I’m writing you on Sunday night because I have to call the IRS in the morning to figure out if I owe money or I’m getting money back, a thing TurboTax can’t seem to tell me, which makes my ass ache mightily.
Yes, June, that’s a shame. So, what’d you do this weekend?
Well, mostly I hung around Marianne.
In 1992, I moved to Seattle. I knew I wanted to leave Michigan after college, and they read more books there per capita, so I figured I’d fit in.
I got a job a few days into my move there, by talking up the guy who helped me open a checking account. “I know they need a receptionist on 12. You want me to make some calls?” And a stellar career answering phones on the 12th floor was born.
One of the people who worked with me on that 12th rung of the ladder to success invited me to go to a rugby game with her on a Saturday morning. Anyone who’s read me awhile (See: All of you) knows how often I get up on Saturday and seek out rugby. But I was new in town
and completely desperate for friends. So I got up at some ungodly hour, maybe even 10:00, and went to a damn rugby game.
“We’re going to stop and pick up my friend Marianne,” the woman from the 12th floor said to me. I hate it when you have plans with someone and they throw someone else in like that. In my MIND I’d psychologically PREPARED for it to be just us. But I pretended to be a normal member of society and said okay.
Turns out, Marianne was fairly new to Seattle, as well. And as we stood on that cold rugby…field? Is it a field? Hoooo care. Marianne looked at our other friend getting all into rugby, and said to me, “You wanna go back to the car and drink all the beer?”
And we did. The end.
From then on, we spent every ding-dang weekend together, no matter what. There was a restaurant across from my apartment, and inexplicably it had a mechanical bellhop in front of it, with an arm that moved up and down, sort of guiding you into the diner. We had breakfast there every Saturday. I mean every Saturday.
I’ve no idea what the name of that place was, since all we did on Friday night was sort of drunkenly say, “What time?” and do the bellhop’s arm gesture.
Or even, “Oh, god, like, 1:00?”
She left Seattle a year before I did, to go back to North Carolina. At her goodbye party at Lai Lani Lanes, a Tiki-themed bowling alley we adored, I told Marianne that at my wedding someday (Step One: Get boyfriend), we’d find a way to drink a beer in a car during the reception.
She drove all the way from North Carolina to Michigan to come to my wedding, three years later. At the very end of the night, the band packing up, I sneaked into the kitchen of the B&B and grabbed two beers.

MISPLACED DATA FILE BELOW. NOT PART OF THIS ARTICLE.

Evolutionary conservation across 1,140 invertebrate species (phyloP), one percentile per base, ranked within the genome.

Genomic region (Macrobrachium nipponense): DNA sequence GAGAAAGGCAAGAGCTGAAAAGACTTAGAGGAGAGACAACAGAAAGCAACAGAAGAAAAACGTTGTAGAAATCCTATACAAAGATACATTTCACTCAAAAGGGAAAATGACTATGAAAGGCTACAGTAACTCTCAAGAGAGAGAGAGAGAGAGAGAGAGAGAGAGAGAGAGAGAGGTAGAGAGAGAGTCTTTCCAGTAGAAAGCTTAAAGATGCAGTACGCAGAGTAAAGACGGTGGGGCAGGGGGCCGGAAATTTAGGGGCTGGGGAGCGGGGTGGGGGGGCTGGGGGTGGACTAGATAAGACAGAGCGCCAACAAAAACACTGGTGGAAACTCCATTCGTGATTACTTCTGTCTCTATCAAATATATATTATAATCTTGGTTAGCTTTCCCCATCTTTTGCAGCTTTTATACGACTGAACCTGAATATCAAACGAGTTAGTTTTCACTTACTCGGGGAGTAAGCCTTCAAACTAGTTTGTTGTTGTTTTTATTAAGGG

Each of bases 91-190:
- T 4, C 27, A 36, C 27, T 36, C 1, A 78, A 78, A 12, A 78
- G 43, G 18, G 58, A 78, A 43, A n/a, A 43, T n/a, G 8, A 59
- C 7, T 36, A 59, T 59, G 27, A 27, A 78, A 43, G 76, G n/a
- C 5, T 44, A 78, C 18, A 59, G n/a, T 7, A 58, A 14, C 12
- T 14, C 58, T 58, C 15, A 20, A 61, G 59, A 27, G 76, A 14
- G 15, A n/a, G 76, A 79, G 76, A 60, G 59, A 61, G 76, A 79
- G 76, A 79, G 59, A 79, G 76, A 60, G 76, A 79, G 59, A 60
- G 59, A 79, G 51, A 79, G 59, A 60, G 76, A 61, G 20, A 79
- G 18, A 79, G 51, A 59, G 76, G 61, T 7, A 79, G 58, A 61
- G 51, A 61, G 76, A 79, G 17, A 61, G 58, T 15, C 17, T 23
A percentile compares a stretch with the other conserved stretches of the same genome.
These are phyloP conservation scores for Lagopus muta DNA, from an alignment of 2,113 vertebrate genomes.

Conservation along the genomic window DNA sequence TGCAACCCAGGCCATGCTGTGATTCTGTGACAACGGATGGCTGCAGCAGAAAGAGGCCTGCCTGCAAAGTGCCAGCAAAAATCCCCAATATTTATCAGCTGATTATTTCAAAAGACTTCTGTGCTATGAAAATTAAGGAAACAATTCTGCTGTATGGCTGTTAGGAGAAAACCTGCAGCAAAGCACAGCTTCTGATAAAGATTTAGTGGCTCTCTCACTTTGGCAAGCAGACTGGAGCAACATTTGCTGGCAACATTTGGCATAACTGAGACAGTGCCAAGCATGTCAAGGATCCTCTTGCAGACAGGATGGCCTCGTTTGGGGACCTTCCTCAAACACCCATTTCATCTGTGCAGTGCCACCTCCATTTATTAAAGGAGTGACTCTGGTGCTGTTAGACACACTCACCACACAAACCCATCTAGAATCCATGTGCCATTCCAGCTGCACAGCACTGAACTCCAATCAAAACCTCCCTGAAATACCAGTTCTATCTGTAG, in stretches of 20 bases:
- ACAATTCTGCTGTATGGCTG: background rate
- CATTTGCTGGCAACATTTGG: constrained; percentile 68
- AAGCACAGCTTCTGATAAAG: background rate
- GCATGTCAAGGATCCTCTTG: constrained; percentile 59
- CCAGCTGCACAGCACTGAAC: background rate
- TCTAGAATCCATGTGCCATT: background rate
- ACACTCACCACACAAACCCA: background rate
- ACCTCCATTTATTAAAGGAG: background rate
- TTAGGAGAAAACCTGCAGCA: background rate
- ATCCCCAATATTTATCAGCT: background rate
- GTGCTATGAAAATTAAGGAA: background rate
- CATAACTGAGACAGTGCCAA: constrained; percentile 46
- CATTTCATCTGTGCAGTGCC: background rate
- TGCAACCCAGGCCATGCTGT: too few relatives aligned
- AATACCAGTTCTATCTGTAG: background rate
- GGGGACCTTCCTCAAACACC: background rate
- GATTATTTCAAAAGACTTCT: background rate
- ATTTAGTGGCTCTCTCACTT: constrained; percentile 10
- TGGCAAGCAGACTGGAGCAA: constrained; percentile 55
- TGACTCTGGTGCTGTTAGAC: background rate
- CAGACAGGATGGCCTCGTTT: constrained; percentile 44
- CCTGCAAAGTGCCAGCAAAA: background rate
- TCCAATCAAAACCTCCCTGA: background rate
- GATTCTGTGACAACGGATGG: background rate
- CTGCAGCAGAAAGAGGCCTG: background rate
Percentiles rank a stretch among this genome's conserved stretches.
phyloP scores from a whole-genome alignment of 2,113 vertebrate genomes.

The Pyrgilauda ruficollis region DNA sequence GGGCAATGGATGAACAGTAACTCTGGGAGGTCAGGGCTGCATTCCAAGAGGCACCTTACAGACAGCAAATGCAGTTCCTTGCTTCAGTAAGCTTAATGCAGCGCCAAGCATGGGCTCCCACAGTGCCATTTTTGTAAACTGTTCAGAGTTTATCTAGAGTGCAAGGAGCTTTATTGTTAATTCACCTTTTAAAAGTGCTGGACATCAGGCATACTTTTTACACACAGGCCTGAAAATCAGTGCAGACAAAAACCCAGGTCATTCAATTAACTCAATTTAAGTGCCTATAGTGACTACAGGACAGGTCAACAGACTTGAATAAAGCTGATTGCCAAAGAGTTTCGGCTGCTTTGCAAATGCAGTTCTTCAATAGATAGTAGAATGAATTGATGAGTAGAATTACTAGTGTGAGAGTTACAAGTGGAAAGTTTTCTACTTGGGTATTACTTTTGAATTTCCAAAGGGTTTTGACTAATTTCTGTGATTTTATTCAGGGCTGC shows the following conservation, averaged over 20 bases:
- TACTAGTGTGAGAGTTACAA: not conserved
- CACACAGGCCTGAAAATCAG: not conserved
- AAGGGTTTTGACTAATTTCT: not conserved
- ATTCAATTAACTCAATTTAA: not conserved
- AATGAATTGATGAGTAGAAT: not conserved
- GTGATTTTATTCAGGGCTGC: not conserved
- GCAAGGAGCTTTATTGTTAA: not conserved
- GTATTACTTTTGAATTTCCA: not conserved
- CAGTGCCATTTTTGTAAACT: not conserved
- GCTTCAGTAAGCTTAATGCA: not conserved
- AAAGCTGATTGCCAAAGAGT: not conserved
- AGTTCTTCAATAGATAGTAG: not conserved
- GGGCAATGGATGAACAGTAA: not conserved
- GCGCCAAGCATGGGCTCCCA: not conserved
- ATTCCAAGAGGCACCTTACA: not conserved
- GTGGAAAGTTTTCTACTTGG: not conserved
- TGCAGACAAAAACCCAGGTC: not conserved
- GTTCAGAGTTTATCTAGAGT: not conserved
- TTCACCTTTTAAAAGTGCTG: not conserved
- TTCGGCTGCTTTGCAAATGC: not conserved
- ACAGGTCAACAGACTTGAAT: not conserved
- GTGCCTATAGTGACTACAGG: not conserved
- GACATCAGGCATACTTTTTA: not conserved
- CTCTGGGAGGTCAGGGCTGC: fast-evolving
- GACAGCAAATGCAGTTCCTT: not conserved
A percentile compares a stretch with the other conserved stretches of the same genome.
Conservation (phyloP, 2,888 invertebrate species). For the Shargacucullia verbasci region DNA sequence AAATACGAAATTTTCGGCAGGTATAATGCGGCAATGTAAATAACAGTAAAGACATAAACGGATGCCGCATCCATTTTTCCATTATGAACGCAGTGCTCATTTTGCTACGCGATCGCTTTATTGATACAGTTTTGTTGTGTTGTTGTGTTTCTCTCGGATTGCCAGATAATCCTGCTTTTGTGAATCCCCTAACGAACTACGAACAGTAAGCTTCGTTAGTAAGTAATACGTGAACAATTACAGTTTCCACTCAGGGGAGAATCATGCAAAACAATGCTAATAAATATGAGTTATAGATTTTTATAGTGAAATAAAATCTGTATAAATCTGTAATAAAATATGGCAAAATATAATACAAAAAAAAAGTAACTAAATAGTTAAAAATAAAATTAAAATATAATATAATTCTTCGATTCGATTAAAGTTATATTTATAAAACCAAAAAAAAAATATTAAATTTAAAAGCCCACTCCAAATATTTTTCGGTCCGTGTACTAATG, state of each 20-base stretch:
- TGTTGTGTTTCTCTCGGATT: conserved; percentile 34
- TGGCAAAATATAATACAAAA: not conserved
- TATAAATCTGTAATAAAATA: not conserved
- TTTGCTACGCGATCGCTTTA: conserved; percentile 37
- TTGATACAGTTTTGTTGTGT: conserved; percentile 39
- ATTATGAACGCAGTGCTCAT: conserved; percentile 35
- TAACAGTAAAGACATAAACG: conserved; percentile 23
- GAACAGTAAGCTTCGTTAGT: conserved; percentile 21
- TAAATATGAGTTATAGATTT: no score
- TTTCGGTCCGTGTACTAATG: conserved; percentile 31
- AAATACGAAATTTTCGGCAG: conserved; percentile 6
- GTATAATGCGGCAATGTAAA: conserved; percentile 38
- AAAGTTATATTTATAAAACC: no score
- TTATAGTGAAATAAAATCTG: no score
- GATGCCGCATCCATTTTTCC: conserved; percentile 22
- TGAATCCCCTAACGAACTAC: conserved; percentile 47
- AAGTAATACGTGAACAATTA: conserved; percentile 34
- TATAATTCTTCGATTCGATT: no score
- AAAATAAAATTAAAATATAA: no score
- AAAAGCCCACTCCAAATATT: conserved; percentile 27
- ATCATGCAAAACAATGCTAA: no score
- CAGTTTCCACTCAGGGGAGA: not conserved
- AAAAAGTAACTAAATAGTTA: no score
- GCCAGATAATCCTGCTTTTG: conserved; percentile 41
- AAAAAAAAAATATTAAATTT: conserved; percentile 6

We drank them in the rental car, me in my wedding dress and ridik veil.
Anyway, now here I am, in North Carolina as well, and she’s an hour and a half away and we see each other like once or twice a year and it’s stupid.
On Saturday, I was running my usual errands: taking the kids to soccer, meeting with the prime minister, knitting socks, I texted Marianne. “Wanna meet in Winston-Salem right now?”
Anyway, since Marianne was able to drop everything and drive to Winston, off I went.
We’d sort of forgotten it was St. Patrick’s Day, and by “we” I mean clearly not old Kermit, up there, dressed head-to-toe in green. Marianne has always been more excited about life than I am.
My point is, we went to a restaurant, and they were shamrocking out, man. They even had hootchie-gootchie girls (TM, Ned’s mom) handing out Irish whiskey for free and everything, along with hats, shirts and sunglasses.
“We probably shouldn’t drink all of this whiskey, because we have to drive,” I old lady-ed.
“Oh, I wasn’t planning to,” doddered Marianne.
“I wonder how many St. Patrick’s Days we’ve spent together,” I said. For some reason, Marianne had, like, this houseful of friends who’d all come over from Ireland together. Their house was magically delicious. And not at all devoid of, you know, parties. Especially on St. Patrick’s Day.
Oddly, we can’t remember any of them. Hmmmm. What could it be? What.could.it.beeeeee that made us forget?
Anyway, our three sips of whiskey in us, we headed to our cars. On the way out, I saw a good-looking man I completely recognized, and we both stopped in our tracks because we clearly knew who each other was, but could not place. He was with a woman, so if he was one of my 39583030402 internet dates I’ve had over the past two and a half years, I didn’t want to stir up any trouble.
“Who was that hot woman in the bowler hat?” I mean. It was inevitable, right?
On the drive home, I was all,
Which means nothing to you, and anyone who actually remembers who Ron is gets a plastic green bowler hat.
He was Marvin’s bandmate. From, like, 2008. Marvin put an ad on Craigslist or something and this really nice guy, Ron, answered the ad, and every Sunday for years they would have band practice here at this house.
Every Sunday for years, I would therefore go to the movies and see some weird independent thing, and Ned and I used to say we MUST have been in the same theater at the same time, as a result, which is weird to think about.
I tried to find a photo of Marvin practicing with Ron, a thing I know existed, but instead I found the photo of the time I insisted you all call Henry, my cat, fmr., “Henri.”
Am delighted with self anew.
Ah. Here’s a crystal-clear shot of Ron and Marvin practicing. Pre-bookshelves. Pre-not-beige walls. Weird.
Anyway, the next day I talked to Marvin. “Ron thought that was you, but he wasn’t sure.”
“Is it because I’m so hot now?”
Marvin didn’t answer that. You’d think Ron woulda said, “Man, she’s clearly had Ultherapy.”
Anyway, I’m glad I had the brilliant idea to get together with Marianne, and that we had a good time even though we were done by, like, 7:00 rather than just going out at 7:00. It’s good to have people you can grow old with. Even though I’m getting hotter by the minute.